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Activity Is Healthy Aging’s Gateway

Can Reduce Memory Loss

Exercise and social connections can help reduce cognitive decline.

By John Salak

Okay, maybe to just rage against the dying of the light isn’t the best advice for healthy aging despite the best intentions of Welsh poet Dylan Thomas. Chances are those raging away might be doing themselves more harm than good anyway if all they’re doing is raising their stress levels.  

Activity, light exercise and maintaining social connections is probably a better option and may have a larger combined impact for warding off dementia and other elements of cognitive decline than any other individual pursuit.  

Canada’s Simon Fraser University, in fact, reports this engagement trifecta can reduce memory decline in individuals 65 to 89. What’s more, these Canadian researchers found that the impact of engaging in a variety of activities increased with age. Ultimately, the effect was greater on reducing memory loss than other elements such as historical factors or education levels.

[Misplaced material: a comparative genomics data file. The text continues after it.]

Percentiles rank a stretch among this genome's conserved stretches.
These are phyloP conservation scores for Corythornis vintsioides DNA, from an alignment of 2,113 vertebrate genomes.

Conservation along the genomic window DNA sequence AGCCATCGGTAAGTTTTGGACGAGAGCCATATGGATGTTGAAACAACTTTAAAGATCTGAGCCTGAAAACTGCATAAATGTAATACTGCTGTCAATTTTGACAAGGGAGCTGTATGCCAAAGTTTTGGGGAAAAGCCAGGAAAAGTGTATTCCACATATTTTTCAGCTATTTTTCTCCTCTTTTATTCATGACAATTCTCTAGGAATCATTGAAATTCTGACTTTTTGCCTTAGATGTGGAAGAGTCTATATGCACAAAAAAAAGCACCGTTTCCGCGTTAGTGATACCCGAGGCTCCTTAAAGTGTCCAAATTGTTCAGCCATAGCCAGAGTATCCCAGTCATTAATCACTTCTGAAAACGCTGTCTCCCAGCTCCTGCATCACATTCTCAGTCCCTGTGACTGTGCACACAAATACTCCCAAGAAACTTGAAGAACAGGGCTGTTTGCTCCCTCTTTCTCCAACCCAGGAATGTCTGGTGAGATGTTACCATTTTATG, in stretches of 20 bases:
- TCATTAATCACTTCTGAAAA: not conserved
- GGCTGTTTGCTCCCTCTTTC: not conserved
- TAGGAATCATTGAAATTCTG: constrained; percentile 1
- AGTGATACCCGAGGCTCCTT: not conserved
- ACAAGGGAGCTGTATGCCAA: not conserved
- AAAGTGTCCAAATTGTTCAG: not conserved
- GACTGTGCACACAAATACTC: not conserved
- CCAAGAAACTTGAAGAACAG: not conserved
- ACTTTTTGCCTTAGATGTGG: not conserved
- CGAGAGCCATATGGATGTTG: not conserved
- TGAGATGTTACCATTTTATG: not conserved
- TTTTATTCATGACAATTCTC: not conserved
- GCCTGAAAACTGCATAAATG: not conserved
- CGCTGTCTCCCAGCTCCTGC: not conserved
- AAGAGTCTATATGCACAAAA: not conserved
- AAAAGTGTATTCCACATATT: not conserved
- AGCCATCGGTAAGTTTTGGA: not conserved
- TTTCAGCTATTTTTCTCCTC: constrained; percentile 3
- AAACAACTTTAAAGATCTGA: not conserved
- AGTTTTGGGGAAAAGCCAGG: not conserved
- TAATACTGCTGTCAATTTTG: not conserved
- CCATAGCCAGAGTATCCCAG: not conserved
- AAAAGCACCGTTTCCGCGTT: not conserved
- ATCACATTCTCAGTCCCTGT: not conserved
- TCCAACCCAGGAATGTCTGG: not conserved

The study’s findings were based on data from more than 3,210 individuals ages 65 to 89, who were asked how often they engaged in 33 different activities, which included hobbies, walking, cooking, playing games and connecting with friends. The researchers delved further by creating a machine learning model to analyze the impact of these activities on memories.  

“Our study results show that the risk of developing dementia can be reduced through a combination of daily activities, things like using a computer and playing word games,” reported the study’s co-author Sylvain Moreno, an associate professor at SFU’s School of Interactive Arts and Technology. 

“Scientists believed that genetics were the main factor influencing cognitive health, but our findings show the reverse. With age, your choice of daily activities is more important than your genetics or your current cognitive skills,” Moreno adds. 

The Simon Fraser team believes the results of their research could have a sizeable impact on healthy aging public policies, including the creation and implementation of cost-effective social programs designed to keep older adults mentally active. This could include, among other communal activities, gardening, art classes and volunteering. 

“Today, around 55 million people have dementia and this number will almost triple by 2050 with an aging population,” Moreno explained. “Care for patients with dementia is challenging, labor-intensive, and chronic, which generates high costs for health systems.” 

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